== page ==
When a manufacturer requires an IP Rating for their product, they must conduct a test, usually done by an independent and certified company. That company assigns a numerical IP rating or code to the product to signify how efficiently the item protects against solid or liquid intrusion.

This certified IP rating ensures a manufacturer can make confident claims regarding the level of protection their product provides. In other words, it adds authority to their products and ensures the customer that they can find a product that meets their needs.

As a result, having an IP rating also ensures your product’s safety and reduces the risk of injury.

An IP rating guarantees that these ratings protect certain items the same, regardless of which country you reside in. Using an IP rating can help you make an educated decision on the most suitable product for your needs.

IP Rating Charts

An IP rating chart shows what each IP code digit represents. The first digit in the IP rating is the protection against solid objects, which ranges from 0 to 6 and increases from “low” to “high.” The second digit represents the resistance against liquid intrusion, ranging from 0 to 8.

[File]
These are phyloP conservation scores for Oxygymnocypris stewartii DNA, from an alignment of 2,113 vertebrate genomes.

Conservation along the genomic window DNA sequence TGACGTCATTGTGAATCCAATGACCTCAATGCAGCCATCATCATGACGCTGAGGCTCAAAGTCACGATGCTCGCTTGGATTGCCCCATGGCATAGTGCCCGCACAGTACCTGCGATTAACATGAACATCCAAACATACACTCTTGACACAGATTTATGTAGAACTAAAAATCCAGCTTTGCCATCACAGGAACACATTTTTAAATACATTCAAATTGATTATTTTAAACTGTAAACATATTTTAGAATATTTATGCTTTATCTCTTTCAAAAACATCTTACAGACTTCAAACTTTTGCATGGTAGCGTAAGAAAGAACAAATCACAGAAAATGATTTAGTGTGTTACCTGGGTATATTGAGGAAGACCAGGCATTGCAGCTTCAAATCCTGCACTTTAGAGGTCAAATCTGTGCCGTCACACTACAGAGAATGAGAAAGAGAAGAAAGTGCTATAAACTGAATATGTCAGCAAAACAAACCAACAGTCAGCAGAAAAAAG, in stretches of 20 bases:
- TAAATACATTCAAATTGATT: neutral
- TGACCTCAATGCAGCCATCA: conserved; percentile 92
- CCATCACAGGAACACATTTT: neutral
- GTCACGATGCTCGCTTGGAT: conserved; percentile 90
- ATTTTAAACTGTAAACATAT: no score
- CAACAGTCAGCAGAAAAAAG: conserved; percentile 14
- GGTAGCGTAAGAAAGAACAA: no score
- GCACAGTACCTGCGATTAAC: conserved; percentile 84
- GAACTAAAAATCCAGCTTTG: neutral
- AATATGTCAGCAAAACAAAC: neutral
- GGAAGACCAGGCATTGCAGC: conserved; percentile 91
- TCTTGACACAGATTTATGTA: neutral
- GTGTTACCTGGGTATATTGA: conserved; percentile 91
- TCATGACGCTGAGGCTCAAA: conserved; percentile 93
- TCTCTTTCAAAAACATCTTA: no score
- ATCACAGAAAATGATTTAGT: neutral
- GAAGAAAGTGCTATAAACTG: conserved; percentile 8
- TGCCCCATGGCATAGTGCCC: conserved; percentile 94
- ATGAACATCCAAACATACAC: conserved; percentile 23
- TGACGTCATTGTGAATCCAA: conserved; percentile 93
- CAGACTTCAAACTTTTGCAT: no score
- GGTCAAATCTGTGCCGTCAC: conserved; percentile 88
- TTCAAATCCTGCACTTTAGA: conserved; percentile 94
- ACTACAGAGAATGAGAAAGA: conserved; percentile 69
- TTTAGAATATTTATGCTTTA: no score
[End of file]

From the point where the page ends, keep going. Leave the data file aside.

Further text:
Below, you can see a chart breaking down what each digit in a standard IP code means.

First Digit: Protection Rate Against Solids

  • 0 — No special protection against solids
  • 1 — Protects from a large part of the body, such as the hand, or objects greater than 50 mm in diameter
  • 2 — Fingers or other objects not greater than 80mm in length and 12mm in diameter
  • 3 — Entry by tools, wires, etc. with a diameter of 2.5mm or more
  • 4 — Solid object larger than 1mm
  • 5 — Protection from dust that may damage equipment
  • 6 — The device is completely protected from dust intrusion

Second Digit: Protection Rate Against Moisture Intrusion

  • 0 — No special protection against liquids
  • 1 — Protects against dripping water and condensation
  • 2 — Water droplets deflected up to 15 degrees from vertical
  • 3 — Spray up to 60 degrees from vertical
  • 4 — Protects against water spray from all directions